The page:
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Networks failed to identify conservative commentator as a government employee
Washington Post
By Al Kamen
Conflict of Interest or Legitimate Punditry? You Decide
August 14, 2006

A Loop Fan writes: "Please explain to your readers how a government official who is paid by hard-earned taxpayer dollars is allowed to moonlight as a Republican mouthpiece on television."

The anonymous inquiry included a photo of Labor Department deputy assistant secretary Karen Czarnecki appearing on Fox News as a "conservative strategist." She's also a regular "conservative analyst" on the PBS show "To the Contrary" and, according to her department biography, has appeared on MSNBC, CNN, Canadian Public Broadcasting and C-SPAN.

So how does Czarnecki, who has worked in the Reagan and Bush I administrations and at the Heritage Foundation, do it? Easy. We're told it's quite possible to hold forth on "intelligent design," the meaning of the latest election returns and most any political issue without running afoul of ethics regulations or the Hatch Act's provisions on politics and government employees.

The ethics laws restrict income that certain political appointees can earn on the side, and the Hatch Act bars political activity while on duty or in a federal building, or using your official title or position.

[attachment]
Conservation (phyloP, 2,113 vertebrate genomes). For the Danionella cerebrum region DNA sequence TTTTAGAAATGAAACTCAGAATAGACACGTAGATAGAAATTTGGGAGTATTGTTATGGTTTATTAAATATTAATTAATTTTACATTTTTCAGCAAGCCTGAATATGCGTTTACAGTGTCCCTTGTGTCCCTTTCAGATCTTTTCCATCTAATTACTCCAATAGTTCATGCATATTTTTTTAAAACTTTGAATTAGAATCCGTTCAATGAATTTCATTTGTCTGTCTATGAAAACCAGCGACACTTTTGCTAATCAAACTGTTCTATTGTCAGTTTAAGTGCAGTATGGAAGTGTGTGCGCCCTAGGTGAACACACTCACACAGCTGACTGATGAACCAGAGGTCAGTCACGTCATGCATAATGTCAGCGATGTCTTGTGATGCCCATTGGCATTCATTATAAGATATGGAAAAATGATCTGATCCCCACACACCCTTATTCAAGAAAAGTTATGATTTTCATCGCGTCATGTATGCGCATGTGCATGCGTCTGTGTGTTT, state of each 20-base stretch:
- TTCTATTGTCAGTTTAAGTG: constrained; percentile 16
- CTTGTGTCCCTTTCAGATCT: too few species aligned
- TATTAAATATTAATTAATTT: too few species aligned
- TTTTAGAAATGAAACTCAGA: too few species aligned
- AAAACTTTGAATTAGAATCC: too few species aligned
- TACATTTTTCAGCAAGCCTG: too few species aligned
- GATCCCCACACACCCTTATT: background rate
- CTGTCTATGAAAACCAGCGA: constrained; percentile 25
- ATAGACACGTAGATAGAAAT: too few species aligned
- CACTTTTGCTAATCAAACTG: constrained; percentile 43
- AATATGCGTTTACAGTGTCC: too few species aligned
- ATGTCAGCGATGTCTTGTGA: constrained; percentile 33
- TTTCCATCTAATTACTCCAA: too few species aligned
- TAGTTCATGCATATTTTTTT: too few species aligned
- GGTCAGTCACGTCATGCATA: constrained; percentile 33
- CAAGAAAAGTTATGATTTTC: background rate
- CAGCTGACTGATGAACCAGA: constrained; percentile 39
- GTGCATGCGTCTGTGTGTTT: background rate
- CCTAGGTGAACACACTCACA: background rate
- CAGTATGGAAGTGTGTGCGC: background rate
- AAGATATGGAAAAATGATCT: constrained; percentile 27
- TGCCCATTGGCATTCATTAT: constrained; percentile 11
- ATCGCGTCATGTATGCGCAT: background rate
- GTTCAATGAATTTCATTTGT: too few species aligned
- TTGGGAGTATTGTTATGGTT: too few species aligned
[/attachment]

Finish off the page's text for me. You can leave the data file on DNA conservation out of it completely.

But, best we can tell, Czarnecki, whose government salary is probably about $140,000 a year, is always identified as a "conservative" -- not even a Republican -- strategist (on Fox) or "conservative analyst" (on PBS) and apparently never as a federal bureaucrat.

Her punditry is not sanctioned by the department, and her appearances aren't booked by Labor. "Ms. Czarnecki involves herself as an active citizen on her own time engaging in activities that any citizen engages in," a Labor Department spokesman said. "It's no different than a person on the street doing a TV interview on Election Day."

Her television role was cleared by career ethics staff at the department. She apparently files leave papers, even if for a couple hours, before heading off to the studios. The quick appearances are supposed to be freebies, but we understand the regular PBS gig does supplement her government pay.

So that's our explanation for inquiring readers. Just remember to check with agency ethics folks before you do anything.

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